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Gen. Kelly, women should be seen as equal, not 'sacred'

Ruth Marcus on

WASHINGTON -- John Kelly had me at the ice. He lost me at the women.

Standing at the podium, in a briefing room that has rarely been so hushed, the White House chief of staff described how the bodies of fallen soldiers are packed in ice, not once but twice, to preserve them on their journey home. Soldiers, he could have said but didn't need to, like his son, Second Lt. Robert Kelly, killed in Afghanistan at age 29.

So I was mesmerized and, to be honest, a bit teary-eyed as the retired four-star general spoke of what it is like to be on the early-morning receiving end of the news that would break any parent's heart.

And I was not prepared, or disposed, to be taken aback by some of what came next -- in particular, Kelly's disquisition on the loss of the sacred:

"You know when I was a kid growing up, a lot of things were sacred in our country. Women were sacred, looked upon with great honor. That's obviously not the case anymore as we've seen from recent cases. Life -- the dignity of life -- is sacred. That's gone. Religion, that seems to be gone as well. Gold Star families, I think that left in the convention over the summer."

Kelly was on a rhetorical detour here. His main point, fair or not, was that Florida Democratic Rep. Frederica Wilson had violated the sanctity of a private phone call between commander in chief and a grieving family when she listened in on an exchange and then blasted President Trump for alleged insensitivity.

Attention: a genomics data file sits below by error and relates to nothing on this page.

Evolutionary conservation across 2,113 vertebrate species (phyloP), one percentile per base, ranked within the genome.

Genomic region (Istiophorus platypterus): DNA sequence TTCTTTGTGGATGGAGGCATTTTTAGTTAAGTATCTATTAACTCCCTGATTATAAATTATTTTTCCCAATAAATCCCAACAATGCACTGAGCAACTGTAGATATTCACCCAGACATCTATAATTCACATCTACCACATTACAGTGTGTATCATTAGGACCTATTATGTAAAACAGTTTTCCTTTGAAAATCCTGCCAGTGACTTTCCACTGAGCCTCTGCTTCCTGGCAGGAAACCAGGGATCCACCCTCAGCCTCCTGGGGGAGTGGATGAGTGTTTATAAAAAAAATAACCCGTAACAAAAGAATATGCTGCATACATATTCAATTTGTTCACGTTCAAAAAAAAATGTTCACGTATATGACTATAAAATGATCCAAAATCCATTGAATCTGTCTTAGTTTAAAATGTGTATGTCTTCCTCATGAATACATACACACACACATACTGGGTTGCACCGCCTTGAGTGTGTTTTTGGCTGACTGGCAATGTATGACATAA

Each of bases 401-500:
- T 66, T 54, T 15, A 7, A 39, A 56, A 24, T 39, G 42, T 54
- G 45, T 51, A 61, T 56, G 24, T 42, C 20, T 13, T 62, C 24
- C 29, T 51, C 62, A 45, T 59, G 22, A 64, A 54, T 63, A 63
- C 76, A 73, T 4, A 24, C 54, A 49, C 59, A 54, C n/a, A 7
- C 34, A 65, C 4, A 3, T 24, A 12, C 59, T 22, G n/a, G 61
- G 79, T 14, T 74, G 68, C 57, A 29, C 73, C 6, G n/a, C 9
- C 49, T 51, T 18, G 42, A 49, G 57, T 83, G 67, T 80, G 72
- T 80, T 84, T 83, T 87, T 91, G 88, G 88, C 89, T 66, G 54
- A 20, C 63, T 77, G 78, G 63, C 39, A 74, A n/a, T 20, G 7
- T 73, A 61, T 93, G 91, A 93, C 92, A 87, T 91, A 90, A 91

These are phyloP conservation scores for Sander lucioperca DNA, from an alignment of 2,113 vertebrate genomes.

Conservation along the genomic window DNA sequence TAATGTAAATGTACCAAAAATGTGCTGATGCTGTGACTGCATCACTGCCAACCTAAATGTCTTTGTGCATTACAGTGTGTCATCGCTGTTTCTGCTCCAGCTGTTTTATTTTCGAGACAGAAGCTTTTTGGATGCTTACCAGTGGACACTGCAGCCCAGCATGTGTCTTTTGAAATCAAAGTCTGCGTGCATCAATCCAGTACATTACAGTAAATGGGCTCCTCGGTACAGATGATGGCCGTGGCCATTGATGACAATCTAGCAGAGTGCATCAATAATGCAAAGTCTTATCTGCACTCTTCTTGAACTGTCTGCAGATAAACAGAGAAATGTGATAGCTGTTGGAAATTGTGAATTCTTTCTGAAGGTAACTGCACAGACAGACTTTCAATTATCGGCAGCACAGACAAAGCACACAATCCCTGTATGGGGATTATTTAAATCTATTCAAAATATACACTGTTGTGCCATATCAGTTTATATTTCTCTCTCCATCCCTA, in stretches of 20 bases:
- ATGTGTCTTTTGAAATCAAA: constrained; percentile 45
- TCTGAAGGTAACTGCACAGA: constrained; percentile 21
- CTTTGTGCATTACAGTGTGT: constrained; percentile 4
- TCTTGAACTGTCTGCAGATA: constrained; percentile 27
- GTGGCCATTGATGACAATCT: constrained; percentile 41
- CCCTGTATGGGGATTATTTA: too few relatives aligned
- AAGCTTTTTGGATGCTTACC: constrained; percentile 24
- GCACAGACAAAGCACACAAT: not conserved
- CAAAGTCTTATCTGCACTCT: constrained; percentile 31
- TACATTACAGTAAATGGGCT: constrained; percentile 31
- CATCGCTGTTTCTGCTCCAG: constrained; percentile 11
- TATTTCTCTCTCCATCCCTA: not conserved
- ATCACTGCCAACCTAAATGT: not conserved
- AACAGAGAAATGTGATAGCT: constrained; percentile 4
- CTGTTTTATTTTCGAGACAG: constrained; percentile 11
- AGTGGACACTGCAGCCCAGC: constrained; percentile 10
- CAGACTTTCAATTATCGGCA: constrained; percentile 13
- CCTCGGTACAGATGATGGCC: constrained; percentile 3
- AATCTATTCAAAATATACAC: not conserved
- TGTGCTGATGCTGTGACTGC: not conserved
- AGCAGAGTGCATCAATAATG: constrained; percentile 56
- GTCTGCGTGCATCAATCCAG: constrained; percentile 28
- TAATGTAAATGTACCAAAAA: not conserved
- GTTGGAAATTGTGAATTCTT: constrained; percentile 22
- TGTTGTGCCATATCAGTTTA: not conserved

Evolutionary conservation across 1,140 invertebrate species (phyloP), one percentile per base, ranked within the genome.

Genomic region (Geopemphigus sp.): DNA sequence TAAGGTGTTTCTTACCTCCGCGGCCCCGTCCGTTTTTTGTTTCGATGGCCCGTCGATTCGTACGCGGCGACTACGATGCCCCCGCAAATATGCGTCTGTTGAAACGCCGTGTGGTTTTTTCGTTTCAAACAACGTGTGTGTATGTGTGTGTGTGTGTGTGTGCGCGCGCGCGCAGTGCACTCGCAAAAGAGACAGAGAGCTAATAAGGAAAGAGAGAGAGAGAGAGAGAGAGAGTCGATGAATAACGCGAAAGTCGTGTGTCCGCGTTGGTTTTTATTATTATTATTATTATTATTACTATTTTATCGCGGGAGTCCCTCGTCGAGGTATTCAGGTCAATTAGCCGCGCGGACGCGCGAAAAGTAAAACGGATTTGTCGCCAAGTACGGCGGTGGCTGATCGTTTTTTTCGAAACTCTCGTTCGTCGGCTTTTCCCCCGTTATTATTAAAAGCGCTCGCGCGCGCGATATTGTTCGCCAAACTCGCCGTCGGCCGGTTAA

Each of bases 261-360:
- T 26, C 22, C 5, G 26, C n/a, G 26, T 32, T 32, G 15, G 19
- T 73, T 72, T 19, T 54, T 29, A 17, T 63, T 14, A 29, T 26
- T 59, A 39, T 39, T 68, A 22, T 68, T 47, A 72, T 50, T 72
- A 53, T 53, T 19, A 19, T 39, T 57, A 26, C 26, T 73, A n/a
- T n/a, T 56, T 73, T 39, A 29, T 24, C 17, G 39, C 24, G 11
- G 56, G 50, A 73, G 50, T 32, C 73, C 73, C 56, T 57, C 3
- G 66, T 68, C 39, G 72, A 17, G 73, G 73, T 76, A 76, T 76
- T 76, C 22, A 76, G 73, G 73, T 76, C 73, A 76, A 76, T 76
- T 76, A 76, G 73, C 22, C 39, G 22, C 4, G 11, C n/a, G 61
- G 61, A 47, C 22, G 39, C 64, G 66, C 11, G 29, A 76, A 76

Still, it is worth exploring this riff in light of Kelly's prominence and the current circumstances.

My first reaction, and I doubt I was alone here, was along the lines of: Seriously, you're going THERE? Leave aside the references to "dignity of life." If Kelly was talking about abortion rights, he can talk to the Supreme Court. Leave aside Kelly's lament for religion, which "seems to be gone as well." How's that, except maybe if you're a Muslim refugee? I doubt Kelly had that in mind.

Leave aside, too, the puzzling reference to Gold Star families. Was Kelly criticizing Khizr Khan for speaking at the Democratic National Convention about his dead son and Donald Trump's assault on the Constitution -- or was this a sly dig at Trump's attack on the Khans? "Left in the convention" suggests the former, in which case Kelly should know better. A Gold Star family has the right to hold its grief close, as Kelly has, but it also has the right, when the values for which a child had given his life are under assault, to speak out. Both approaches honor the dead.

But about those women. Um, General Kelly, assuming you were referring to the report on Harvey Weinstein -- where were you, exactly, during the presidential campaign? The president you serve -- and I respect all the reasons for that service -- was shown on videotape bragging about using his star power to get away with grabbing women by their private parts -- and he didn't phrase that in a way that showed the respect you think women deserve.

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